Vivian Leburg Rothstein’s early experiences fighting for civil rights led her to a long career advocating for peace, women’s rights, and the labor movement.

Elaine DeLott Baker

Elaine DeLott Baker’s experiences with civil rights activism led to a career helping workers learn reading and computer skills to qualify for better jobs.

Dorothy Parker

Dorothy Parker commented on the art and events of her times with her brilliant turns of phrase and acid wit.

Rivka Haut

An Orthodox Jewish feminist, Rivka Haut advocated on behalf of agunot (chained wives) and wrote feminist prayers for Orthodox Jews.

Shifra Bronznick

As president of Advancing Women Professionals and the Jewish Community, Shifra Bronznick led the charge in demanding more women leaders of major Jewish organizations.

Pamela Sussman Paternoster

Pamela Sussman Paternoster’s work with the Algebra Project helped teach thousands of disadvantaged students math skills that could open up the possibility of a college education.

Idit Klein

As executive director of Keshet, a non-profit dedicated to creating a welcoming and supportive Jewish community for GLBTQ Jews, Idit Klein built the organization into a national leader in making the Jewish community more inclusive.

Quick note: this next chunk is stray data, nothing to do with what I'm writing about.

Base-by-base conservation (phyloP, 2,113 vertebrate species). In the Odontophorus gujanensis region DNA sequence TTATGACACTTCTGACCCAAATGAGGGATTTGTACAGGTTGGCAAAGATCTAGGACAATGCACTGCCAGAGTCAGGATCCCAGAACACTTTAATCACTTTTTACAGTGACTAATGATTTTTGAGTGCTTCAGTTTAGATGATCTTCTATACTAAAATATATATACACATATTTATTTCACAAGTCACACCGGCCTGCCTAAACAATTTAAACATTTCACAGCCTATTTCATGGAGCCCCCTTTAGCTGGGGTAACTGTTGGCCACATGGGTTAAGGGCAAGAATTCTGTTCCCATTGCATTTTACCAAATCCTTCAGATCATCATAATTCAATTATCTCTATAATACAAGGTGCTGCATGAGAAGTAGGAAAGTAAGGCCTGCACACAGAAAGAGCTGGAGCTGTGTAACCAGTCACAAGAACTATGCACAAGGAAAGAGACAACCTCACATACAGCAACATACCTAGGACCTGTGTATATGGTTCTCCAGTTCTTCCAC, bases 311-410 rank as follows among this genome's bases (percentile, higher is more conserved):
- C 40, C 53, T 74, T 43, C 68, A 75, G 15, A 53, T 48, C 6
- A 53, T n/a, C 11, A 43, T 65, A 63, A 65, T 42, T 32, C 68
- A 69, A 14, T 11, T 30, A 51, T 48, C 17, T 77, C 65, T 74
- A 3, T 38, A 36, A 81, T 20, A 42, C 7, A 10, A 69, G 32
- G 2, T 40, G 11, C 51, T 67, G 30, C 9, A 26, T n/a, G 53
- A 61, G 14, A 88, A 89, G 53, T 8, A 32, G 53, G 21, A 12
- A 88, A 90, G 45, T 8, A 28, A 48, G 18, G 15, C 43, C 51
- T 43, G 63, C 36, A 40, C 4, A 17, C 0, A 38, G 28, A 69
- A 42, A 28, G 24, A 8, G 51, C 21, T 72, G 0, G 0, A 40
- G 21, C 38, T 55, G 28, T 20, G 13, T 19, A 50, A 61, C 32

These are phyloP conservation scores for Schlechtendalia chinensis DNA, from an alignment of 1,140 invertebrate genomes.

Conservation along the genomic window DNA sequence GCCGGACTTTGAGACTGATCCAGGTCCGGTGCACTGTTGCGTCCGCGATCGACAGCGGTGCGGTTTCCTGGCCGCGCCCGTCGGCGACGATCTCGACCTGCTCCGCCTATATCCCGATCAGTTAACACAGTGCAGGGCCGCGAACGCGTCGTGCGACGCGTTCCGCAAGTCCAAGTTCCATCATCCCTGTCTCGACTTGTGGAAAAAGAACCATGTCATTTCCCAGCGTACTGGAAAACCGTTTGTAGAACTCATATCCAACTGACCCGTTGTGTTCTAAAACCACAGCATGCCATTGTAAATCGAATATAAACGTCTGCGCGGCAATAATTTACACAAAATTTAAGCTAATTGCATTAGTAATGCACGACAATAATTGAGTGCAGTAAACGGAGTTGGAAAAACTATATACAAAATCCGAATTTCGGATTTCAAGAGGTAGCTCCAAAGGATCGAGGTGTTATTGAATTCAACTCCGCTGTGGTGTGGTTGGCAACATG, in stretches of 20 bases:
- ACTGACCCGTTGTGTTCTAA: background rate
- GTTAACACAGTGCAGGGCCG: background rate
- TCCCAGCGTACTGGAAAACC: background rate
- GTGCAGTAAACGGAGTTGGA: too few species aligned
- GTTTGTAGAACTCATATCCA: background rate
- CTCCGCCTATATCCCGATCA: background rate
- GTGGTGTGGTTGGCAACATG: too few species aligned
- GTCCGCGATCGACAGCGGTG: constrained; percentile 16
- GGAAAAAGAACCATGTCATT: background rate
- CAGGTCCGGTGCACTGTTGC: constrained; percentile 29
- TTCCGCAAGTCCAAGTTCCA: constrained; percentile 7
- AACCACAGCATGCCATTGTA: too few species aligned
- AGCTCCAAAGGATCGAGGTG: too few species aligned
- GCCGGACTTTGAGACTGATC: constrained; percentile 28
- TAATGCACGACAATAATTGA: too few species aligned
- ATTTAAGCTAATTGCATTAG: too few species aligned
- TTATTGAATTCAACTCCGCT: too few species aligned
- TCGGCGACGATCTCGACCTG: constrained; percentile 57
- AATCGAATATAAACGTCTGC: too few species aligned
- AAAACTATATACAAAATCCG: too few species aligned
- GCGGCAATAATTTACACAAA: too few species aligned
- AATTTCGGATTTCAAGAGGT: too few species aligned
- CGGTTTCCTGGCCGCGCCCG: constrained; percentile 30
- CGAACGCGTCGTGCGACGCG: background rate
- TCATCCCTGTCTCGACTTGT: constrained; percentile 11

Anne Jackson

Motivated by a desire to experience life and have her voice heard, Anne Jackson participated in community activism ranging from the March on Washington to Holocaust education.

Ruth Clarke

In the spirit of tikkun olam, Ruth Clarke chose to repair the world by transforming her neighborhood.

Elana Brownstein

Representing a new generation of women activists, Elana Brownstein advocated for countless causes, ranging from body image to AIDS orphans, while still in high school.

Alice Abrams Siegal

A social reformer and political activist, Alice Siegal is a tireless advocate for families and disadvantaged youth and a fierce opponent of discrimination wherever she encounters it. Born and raised in Seattle, Alice grew up within the Orthodox, Ashkenazic community. After her two children were born, Alice attended the University of Washington and received a Bachelor of Arts Degree in Sociology, a teaching certificate, and a Master’s Degree in Counseling. Upon graduation, Alice worked for the Washington State Employment Service War on Poverty Office, the Youth Opportunity Center in the 1960s, and the Seattle Public Schools Disadvantaged Youth Program in the 1960s and 1970s. In the 1970s Alice began counseling students for the Bellevue Public Schools. More recently, Alice has worked as a counselor for Jewish Family Service. Volunteer work plays an important role in Alice’s life as well.

Lynn Gottlieb

We who seek liberation from the oppressive structures that deny us the same economic, educational, and spiritual opportunities as the privileged among us need each other.

Subscribe to Community Organizing

Donate

Help us elevate the voices of Jewish women.

donate now

The JWA Podcast

Can We Talk?

listen now

Get JWA in your inbox